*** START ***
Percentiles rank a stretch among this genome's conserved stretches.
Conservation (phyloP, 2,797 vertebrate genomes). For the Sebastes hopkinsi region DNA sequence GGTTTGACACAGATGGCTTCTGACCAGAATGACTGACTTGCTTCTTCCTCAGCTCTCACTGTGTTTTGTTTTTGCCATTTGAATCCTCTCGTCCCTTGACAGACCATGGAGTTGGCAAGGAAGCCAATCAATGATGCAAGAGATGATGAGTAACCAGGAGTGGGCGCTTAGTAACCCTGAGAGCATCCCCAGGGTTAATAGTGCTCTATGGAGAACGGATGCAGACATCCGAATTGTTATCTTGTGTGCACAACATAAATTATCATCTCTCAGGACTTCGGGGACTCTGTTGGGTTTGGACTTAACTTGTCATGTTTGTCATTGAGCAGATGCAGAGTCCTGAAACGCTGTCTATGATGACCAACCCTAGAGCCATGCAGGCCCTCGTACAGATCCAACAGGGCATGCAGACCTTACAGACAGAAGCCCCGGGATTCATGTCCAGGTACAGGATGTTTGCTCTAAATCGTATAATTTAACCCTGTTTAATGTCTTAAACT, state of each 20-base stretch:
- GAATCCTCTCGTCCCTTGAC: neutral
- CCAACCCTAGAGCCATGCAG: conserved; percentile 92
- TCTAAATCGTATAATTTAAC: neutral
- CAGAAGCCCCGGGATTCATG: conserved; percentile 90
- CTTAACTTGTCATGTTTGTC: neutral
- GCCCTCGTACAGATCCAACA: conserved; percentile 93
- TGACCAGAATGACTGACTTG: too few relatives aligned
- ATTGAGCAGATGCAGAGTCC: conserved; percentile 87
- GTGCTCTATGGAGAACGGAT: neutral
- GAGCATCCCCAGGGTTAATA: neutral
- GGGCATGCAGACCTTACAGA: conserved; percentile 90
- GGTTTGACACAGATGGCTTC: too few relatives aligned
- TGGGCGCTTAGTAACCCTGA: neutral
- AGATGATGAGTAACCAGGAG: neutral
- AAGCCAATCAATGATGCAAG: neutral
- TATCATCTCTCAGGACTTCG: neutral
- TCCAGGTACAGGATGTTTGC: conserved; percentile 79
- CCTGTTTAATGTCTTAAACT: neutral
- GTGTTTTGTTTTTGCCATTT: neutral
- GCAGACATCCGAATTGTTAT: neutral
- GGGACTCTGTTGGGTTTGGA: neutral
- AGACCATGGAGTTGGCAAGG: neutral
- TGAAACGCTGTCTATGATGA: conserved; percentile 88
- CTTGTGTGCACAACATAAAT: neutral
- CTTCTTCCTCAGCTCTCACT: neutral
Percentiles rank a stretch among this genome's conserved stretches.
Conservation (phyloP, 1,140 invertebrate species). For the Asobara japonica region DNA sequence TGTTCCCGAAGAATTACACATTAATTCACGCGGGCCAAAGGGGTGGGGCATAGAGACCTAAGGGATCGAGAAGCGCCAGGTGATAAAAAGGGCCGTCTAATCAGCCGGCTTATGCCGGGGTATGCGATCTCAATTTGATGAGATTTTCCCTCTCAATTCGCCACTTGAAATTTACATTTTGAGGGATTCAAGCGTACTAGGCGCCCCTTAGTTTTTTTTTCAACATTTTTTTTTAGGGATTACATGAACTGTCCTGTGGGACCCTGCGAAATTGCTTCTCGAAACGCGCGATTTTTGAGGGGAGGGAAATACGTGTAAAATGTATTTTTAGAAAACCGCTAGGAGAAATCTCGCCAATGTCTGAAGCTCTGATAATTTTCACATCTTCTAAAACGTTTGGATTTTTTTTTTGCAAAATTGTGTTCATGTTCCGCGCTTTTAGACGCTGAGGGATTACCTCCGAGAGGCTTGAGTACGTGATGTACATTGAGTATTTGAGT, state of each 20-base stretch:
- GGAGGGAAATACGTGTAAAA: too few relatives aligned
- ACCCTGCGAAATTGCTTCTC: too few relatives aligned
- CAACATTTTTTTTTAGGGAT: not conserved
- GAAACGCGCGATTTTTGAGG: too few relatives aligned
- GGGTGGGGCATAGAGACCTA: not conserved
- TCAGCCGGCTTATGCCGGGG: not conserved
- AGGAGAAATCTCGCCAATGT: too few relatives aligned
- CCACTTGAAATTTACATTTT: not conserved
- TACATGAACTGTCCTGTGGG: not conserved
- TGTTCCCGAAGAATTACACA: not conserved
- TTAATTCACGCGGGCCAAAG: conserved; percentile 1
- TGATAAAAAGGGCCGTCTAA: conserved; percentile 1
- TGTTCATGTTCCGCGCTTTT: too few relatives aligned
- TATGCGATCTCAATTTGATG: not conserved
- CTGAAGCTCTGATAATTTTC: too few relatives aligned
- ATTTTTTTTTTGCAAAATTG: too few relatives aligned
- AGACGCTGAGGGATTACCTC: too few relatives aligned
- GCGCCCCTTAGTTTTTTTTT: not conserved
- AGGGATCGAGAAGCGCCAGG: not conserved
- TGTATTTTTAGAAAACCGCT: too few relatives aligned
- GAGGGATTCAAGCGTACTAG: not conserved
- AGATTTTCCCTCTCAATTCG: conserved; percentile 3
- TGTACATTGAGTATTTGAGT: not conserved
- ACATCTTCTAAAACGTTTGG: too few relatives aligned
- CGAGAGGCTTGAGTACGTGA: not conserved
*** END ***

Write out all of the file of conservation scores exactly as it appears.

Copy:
Percentiles rank a stretch among this genome's conserved stretches.
Conservation (phyloP, 2,797 vertebrate genomes). For the Sebastes hopkinsi region DNA sequence GGTTTGACACAGATGGCTTCTGACCAGAATGACTGACTTGCTTCTTCCTCAGCTCTCACTGTGTTTTGTTTTTGCCATTTGAATCCTCTCGTCCCTTGACAGACCATGGAGTTGGCAAGGAAGCCAATCAATGATGCAAGAGATGATGAGTAACCAGGAGTGGGCGCTTAGTAACCCTGAGAGCATCCCCAGGGTTAATAGTGCTCTATGGAGAACGGATGCAGACATCCGAATTGTTATCTTGTGTGCACAACATAAATTATCATCTCTCAGGACTTCGGGGACTCTGTTGGGTTTGGACTTAACTTGTCATGTTTGTCATTGAGCAGATGCAGAGTCCTGAAACGCTGTCTATGATGACCAACCCTAGAGCCATGCAGGCCCTCGTACAGATCCAACAGGGCATGCAGACCTTACAGACAGAAGCCCCGGGATTCATGTCCAGGTACAGGATGTTTGCTCTAAATCGTATAATTTAACCCTGTTTAATGTCTTAAACT, state of each 20-base stretch:
- GAATCCTCTCGTCCCTTGAC: neutral
- CCAACCCTAGAGCCATGCAG: conserved; percentile 92
- TCTAAATCGTATAATTTAAC: neutral
- CAGAAGCCCCGGGATTCATG: conserved; percentile 90
- CTTAACTTGTCATGTTTGTC: neutral
- GCCCTCGTACAGATCCAACA: conserved; percentile 93
- TGACCAGAATGACTGACTTG: too few relatives aligned
- ATTGAGCAGATGCAGAGTCC: conserved; percentile 87
- GTGCTCTATGGAGAACGGAT: neutral
- GAGCATCCCCAGGGTTAATA: neutral
- GGGCATGCAGACCTTACAGA: conserved; percentile 90
- GGTTTGACACAGATGGCTTC: too few relatives aligned
- TGGGCGCTTAGTAACCCTGA: neutral
- AGATGATGAGTAACCAGGAG: neutral
- AAGCCAATCAATGATGCAAG: neutral
- TATCATCTCTCAGGACTTCG: neutral
- TCCAGGTACAGGATGTTTGC: conserved; percentile 79
- CCTGTTTAATGTCTTAAACT: neutral
- GTGTTTTGTTTTTGCCATTT: neutral
- GCAGACATCCGAATTGTTAT: neutral
- GGGACTCTGTTGGGTTTGGA: neutral
- AGACCATGGAGTTGGCAAGG: neutral
- TGAAACGCTGTCTATGATGA: conserved; percentile 88
- CTTGTGTGCACAACATAAAT: neutral
- CTTCTTCCTCAGCTCTCACT: neutral
Percentiles rank a stretch among this genome's conserved stretches.
Conservation (phyloP, 1,140 invertebrate species). For the Asobara japonica region DNA sequence TGTTCCCGAAGAATTACACATTAATTCACGCGGGCCAAAGGGGTGGGGCATAGAGACCTAAGGGATCGAGAAGCGCCAGGTGATAAAAAGGGCCGTCTAATCAGCCGGCTTATGCCGGGGTATGCGATCTCAATTTGATGAGATTTTCCCTCTCAATTCGCCACTTGAAATTTACATTTTGAGGGATTCAAGCGTACTAGGCGCCCCTTAGTTTTTTTTTCAACATTTTTTTTTAGGGATTACATGAACTGTCCTGTGGGACCCTGCGAAATTGCTTCTCGAAACGCGCGATTTTTGAGGGGAGGGAAATACGTGTAAAATGTATTTTTAGAAAACCGCTAGGAGAAATCTCGCCAATGTCTGAAGCTCTGATAATTTTCACATCTTCTAAAACGTTTGGATTTTTTTTTTGCAAAATTGTGTTCATGTTCCGCGCTTTTAGACGCTGAGGGATTACCTCCGAGAGGCTTGAGTACGTGATGTACATTGAGTATTTGAGT, state of each 20-base stretch:
- GGAGGGAAATACGTGTAAAA: too few relatives aligned
- ACCCTGCGAAATTGCTTCTC: too few relatives aligned
- CAACATTTTTTTTTAGGGAT: not conserved
- GAAACGCGCGATTTTTGAGG: too few relatives aligned
- GGGTGGGGCATAGAGACCTA: not conserved
- TCAGCCGGCTTATGCCGGGG: not conserved
- AGGAGAAATCTCGCCAATGT: too few relatives aligned
- CCACTTGAAATTTACATTTT: not conserved
- TACATGAACTGTCCTGTGGG: not conserved
- TGTTCCCGAAGAATTACACA: not conserved
- TTAATTCACGCGGGCCAAAG: conserved; percentile 1
- TGATAAAAAGGGCCGTCTAA: conserved; percentile 1
- TGTTCATGTTCCGCGCTTTT: too few relatives aligned
- TATGCGATCTCAATTTGATG: not conserved
- CTGAAGCTCTGATAATTTTC: too few relatives aligned
- ATTTTTTTTTTGCAAAATTG: too few relatives aligned
- AGACGCTGAGGGATTACCTC: too few relatives aligned
- GCGCCCCTTAGTTTTTTTTT: not conserved
- AGGGATCGAGAAGCGCCAGG: not conserved
- TGTATTTTTAGAAAACCGCT: too few relatives aligned
- GAGGGATTCAAGCGTACTAG: not conserved
- AGATTTTCCCTCTCAATTCG: conserved; percentile 3
- TGTACATTGAGTATTTGAGT: not conserved
- ACATCTTCTAAAACGTTTGG: too few relatives aligned
- CGAGAGGCTTGAGTACGTGA: not conserved